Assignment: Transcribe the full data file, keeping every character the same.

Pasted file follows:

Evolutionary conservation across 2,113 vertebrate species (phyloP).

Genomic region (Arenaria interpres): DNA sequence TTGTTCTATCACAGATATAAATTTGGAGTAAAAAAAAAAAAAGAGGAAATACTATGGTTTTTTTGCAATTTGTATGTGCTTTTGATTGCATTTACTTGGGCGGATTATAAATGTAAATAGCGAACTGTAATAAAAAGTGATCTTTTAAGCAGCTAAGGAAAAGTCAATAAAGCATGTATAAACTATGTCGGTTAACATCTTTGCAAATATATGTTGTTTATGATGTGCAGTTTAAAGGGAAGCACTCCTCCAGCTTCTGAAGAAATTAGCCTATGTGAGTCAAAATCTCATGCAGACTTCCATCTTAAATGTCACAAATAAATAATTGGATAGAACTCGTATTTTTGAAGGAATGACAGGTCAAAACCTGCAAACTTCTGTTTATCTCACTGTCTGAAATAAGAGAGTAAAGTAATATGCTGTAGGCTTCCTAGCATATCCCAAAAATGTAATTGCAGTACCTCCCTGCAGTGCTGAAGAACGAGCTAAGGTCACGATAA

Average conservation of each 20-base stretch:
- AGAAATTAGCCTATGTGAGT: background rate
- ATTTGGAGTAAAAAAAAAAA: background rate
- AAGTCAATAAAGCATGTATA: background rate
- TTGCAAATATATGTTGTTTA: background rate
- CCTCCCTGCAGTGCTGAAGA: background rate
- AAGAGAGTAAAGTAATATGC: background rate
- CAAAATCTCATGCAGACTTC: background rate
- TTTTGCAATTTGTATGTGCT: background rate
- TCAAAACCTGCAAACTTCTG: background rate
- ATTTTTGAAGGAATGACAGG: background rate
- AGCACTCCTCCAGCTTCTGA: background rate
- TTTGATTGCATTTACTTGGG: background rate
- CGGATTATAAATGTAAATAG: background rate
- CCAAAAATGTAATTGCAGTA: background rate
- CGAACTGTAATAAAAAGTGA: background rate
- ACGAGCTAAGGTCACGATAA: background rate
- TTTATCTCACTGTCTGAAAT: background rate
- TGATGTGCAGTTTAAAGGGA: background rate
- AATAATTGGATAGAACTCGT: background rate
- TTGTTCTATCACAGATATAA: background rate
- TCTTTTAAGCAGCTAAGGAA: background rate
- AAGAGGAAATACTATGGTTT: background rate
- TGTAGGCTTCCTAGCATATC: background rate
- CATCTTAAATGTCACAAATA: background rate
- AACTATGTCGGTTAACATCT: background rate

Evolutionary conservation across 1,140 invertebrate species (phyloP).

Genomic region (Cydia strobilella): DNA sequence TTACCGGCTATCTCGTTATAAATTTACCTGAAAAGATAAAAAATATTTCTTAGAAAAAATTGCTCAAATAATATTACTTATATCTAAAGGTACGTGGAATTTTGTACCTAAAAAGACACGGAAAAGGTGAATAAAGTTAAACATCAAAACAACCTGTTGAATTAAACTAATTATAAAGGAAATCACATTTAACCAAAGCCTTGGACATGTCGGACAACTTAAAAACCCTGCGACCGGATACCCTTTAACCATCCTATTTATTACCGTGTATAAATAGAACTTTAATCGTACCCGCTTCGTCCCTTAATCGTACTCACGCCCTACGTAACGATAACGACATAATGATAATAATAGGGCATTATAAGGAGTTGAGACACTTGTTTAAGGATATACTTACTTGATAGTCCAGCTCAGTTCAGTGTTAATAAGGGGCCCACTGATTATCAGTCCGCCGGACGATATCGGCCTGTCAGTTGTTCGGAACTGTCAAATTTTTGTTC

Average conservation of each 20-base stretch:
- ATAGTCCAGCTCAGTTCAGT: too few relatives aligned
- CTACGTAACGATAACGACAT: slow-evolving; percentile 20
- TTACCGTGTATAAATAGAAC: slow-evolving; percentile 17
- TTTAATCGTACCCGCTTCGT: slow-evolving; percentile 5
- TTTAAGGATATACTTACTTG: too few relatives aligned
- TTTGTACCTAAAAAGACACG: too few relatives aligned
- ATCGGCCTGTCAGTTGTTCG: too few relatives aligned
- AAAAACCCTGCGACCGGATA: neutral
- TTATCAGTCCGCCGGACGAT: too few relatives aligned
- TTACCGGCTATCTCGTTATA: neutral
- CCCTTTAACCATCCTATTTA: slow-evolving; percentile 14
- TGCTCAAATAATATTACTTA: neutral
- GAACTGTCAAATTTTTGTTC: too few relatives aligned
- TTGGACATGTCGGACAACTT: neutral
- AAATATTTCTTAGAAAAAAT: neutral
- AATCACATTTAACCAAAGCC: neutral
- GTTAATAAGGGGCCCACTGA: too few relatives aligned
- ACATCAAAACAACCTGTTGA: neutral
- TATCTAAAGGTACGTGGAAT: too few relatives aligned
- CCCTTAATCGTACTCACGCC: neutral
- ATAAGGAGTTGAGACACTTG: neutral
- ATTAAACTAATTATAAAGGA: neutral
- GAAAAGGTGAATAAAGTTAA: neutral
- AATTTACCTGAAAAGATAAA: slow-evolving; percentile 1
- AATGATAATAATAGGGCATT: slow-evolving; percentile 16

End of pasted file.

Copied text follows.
Evolutionary conservation across 2,113 vertebrate species (phyloP).

Genomic region (Arenaria interpres): DNA sequence TTGTTCTATCACAGATATAAATTTGGAGTAAAAAAAAAAAAAGAGGAAATACTATGGTTTTTTTGCAATTTGTATGTGCTTTTGATTGCATTTACTTGGGCGGATTATAAATGTAAATAGCGAACTGTAATAAAAAGTGATCTTTTAAGCAGCTAAGGAAAAGTCAATAAAGCATGTATAAACTATGTCGGTTAACATCTTTGCAAATATATGTTGTTTATGATGTGCAGTTTAAAGGGAAGCACTCCTCCAGCTTCTGAAGAAATTAGCCTATGTGAGTCAAAATCTCATGCAGACTTCCATCTTAAATGTCACAAATAAATAATTGGATAGAACTCGTATTTTTGAAGGAATGACAGGTCAAAACCTGCAAACTTCTGTTTATCTCACTGTCTGAAATAAGAGAGTAAAGTAATATGCTGTAGGCTTCCTAGCATATCCCAAAAATGTAATTGCAGTACCTCCCTGCAGTGCTGAAGAACGAGCTAAGGTCACGATAA

Average conservation of each 20-base stretch:
- AGAAATTAGCCTATGTGAGT: background rate
- ATTTGGAGTAAAAAAAAAAA: background rate
- AAGTCAATAAAGCATGTATA: background rate
- TTGCAAATATATGTTGTTTA: background rate
- CCTCCCTGCAGTGCTGAAGA: background rate
- AAGAGAGTAAAGTAATATGC: background rate
- CAAAATCTCATGCAGACTTC: background rate
- TTTTGCAATTTGTATGTGCT: background rate
- TCAAAACCTGCAAACTTCTG: background rate
- ATTTTTGAAGGAATGACAGG: background rate
- AGCACTCCTCCAGCTTCTGA: background rate
- TTTGATTGCATTTACTTGGG: background rate
- CGGATTATAAATGTAAATAG: background rate
- CCAAAAATGTAATTGCAGTA: background rate
- CGAACTGTAATAAAAAGTGA: background rate
- ACGAGCTAAGGTCACGATAA: background rate
- TTTATCTCACTGTCTGAAAT: background rate
- TGATGTGCAGTTTAAAGGGA: background rate
- AATAATTGGATAGAACTCGT: background rate
- TTGTTCTATCACAGATATAA: background rate
- TCTTTTAAGCAGCTAAGGAA: background rate
- AAGAGGAAATACTATGGTTT: background rate
- TGTAGGCTTCCTAGCATATC: background rate
- CATCTTAAATGTCACAAATA: background rate
- AACTATGTCGGTTAACATCT: background rate

Evolutionary conservation across 1,140 invertebrate species (phyloP).

Genomic region (Cydia strobilella): DNA sequence TTACCGGCTATCTCGTTATAAATTTACCTGAAAAGATAAAAAATATTTCTTAGAAAAAATTGCTCAAATAATATTACTTATATCTAAAGGTACGTGGAATTTTGTACCTAAAAAGACACGGAAAAGGTGAATAAAGTTAAACATCAAAACAACCTGTTGAATTAAACTAATTATAAAGGAAATCACATTTAACCAAAGCCTTGGACATGTCGGACAACTTAAAAACCCTGCGACCGGATACCCTTTAACCATCCTATTTATTACCGTGTATAAATAGAACTTTAATCGTACCCGCTTCGTCCCTTAATCGTACTCACGCCCTACGTAACGATAACGACATAATGATAATAATAGGGCATTATAAGGAGTTGAGACACTTGTTTAAGGATATACTTACTTGATAGTCCAGCTCAGTTCAGTGTTAATAAGGGGCCCACTGATTATCAGTCCGCCGGACGATATCGGCCTGTCAGTTGTTCGGAACTGTCAAATTTTTGTTC

Average conservation of each 20-base stretch:
- ATAGTCCAGCTCAGTTCAGT: too few relatives aligned
- CTACGTAACGATAACGACAT: slow-evolving; percentile 20
- TTACCGTGTATAAATAGAAC: slow-evolving; percentile 17
- TTTAATCGTACCCGCTTCGT: slow-evolving; percentile 5
- TTTAAGGATATACTTACTTG: too few relatives aligned
- TTTGTACCTAAAAAGACACG: too few relatives aligned
- ATCGGCCTGTCAGTTGTTCG: too few relatives aligned
- AAAAACCCTGCGACCGGATA: neutral
- TTATCAGTCCGCCGGACGAT: too few relatives aligned
- TTACCGGCTATCTCGTTATA: neutral
- CCCTTTAACCATCCTATTTA: slow-evolving; percentile 14
- TGCTCAAATAATATTACTTA: neutral
- GAACTGTCAAATTTTTGTTC: too few relatives aligned
- TTGGACATGTCGGACAACTT: neutral
- AAATATTTCTTAGAAAAAAT: neutral
- AATCACATTTAACCAAAGCC: neutral
- GTTAATAAGGGGCCCACTGA: too few relatives aligned
- ACATCAAAACAACCTGTTGA: neutral
- TATCTAAAGGTACGTGGAAT: too few relatives aligned
- CCCTTAATCGTACTCACGCC: neutral
- ATAAGGAGTTGAGACACTTG: neutral
- ATTAAACTAATTATAAAGGA: neutral
- GAAAAGGTGAATAAAGTTAA: neutral
- AATTTACCTGAAAAGATAAA: slow-evolving; percentile 1
- AATGATAATAATAGGGCATT: slow-evolving; percentile 16